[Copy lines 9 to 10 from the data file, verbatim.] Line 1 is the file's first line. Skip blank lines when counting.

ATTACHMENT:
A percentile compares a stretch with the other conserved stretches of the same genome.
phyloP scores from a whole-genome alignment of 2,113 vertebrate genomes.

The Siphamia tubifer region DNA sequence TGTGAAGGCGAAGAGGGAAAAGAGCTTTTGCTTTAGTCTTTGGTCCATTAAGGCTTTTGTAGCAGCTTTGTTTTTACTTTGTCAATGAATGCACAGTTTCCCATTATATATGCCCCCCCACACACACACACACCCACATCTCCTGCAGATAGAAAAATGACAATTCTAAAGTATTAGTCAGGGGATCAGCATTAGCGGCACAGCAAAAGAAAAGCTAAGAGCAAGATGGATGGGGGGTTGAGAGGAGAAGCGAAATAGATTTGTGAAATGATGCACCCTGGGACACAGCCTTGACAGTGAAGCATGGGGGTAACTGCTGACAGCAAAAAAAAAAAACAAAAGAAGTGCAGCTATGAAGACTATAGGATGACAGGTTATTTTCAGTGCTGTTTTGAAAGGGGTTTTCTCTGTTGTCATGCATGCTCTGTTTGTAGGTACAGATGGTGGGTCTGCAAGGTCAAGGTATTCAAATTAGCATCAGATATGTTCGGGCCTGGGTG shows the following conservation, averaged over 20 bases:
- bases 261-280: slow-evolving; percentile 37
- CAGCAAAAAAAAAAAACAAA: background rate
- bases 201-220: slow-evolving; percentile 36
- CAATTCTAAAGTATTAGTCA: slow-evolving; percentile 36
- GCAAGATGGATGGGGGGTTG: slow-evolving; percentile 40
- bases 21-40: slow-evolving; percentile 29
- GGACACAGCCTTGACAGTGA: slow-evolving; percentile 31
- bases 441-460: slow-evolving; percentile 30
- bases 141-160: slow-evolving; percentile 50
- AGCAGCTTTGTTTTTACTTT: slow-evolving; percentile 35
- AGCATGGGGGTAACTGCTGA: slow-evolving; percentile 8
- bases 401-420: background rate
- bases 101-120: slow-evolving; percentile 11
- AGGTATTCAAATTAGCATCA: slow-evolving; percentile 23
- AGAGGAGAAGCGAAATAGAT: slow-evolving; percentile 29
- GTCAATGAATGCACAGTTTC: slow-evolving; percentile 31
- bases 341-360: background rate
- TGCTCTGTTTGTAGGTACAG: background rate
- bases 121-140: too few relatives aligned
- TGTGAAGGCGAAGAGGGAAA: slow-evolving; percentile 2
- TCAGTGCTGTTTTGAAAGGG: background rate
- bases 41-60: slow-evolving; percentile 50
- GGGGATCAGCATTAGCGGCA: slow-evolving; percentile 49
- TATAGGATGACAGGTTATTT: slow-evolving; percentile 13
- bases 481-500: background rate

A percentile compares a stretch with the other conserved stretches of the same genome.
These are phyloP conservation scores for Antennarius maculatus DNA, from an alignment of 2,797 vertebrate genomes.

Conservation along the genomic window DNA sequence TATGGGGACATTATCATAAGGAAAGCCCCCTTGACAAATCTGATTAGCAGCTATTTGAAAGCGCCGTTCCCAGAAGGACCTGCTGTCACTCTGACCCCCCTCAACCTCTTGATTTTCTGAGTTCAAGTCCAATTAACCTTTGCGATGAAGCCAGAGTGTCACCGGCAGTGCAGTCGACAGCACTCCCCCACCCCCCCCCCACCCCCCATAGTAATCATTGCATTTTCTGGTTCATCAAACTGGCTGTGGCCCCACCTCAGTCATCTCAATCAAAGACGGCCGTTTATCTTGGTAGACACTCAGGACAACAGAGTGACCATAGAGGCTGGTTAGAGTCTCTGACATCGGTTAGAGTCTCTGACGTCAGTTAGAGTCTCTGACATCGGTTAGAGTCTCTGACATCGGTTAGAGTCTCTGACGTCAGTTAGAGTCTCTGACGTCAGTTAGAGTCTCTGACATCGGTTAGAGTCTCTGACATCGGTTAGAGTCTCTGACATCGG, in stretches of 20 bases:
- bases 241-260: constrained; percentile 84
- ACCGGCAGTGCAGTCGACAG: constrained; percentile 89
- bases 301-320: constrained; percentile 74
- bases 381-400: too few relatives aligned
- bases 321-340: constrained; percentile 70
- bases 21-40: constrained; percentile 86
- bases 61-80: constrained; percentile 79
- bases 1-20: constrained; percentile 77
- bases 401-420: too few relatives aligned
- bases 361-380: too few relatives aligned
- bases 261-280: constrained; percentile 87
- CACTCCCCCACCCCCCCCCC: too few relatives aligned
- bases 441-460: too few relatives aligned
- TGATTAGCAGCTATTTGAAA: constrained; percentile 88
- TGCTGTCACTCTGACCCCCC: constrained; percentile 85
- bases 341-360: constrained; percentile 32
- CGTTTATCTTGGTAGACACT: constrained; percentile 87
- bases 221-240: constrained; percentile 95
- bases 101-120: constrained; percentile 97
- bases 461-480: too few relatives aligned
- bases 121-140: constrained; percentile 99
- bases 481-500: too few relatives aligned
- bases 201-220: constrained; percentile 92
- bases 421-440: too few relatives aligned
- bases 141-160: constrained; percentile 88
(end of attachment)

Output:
- bases 21-40: slow-evolving; percentile 29
- GGACACAGCCTTGACAGTGA: slow-evolving; percentile 31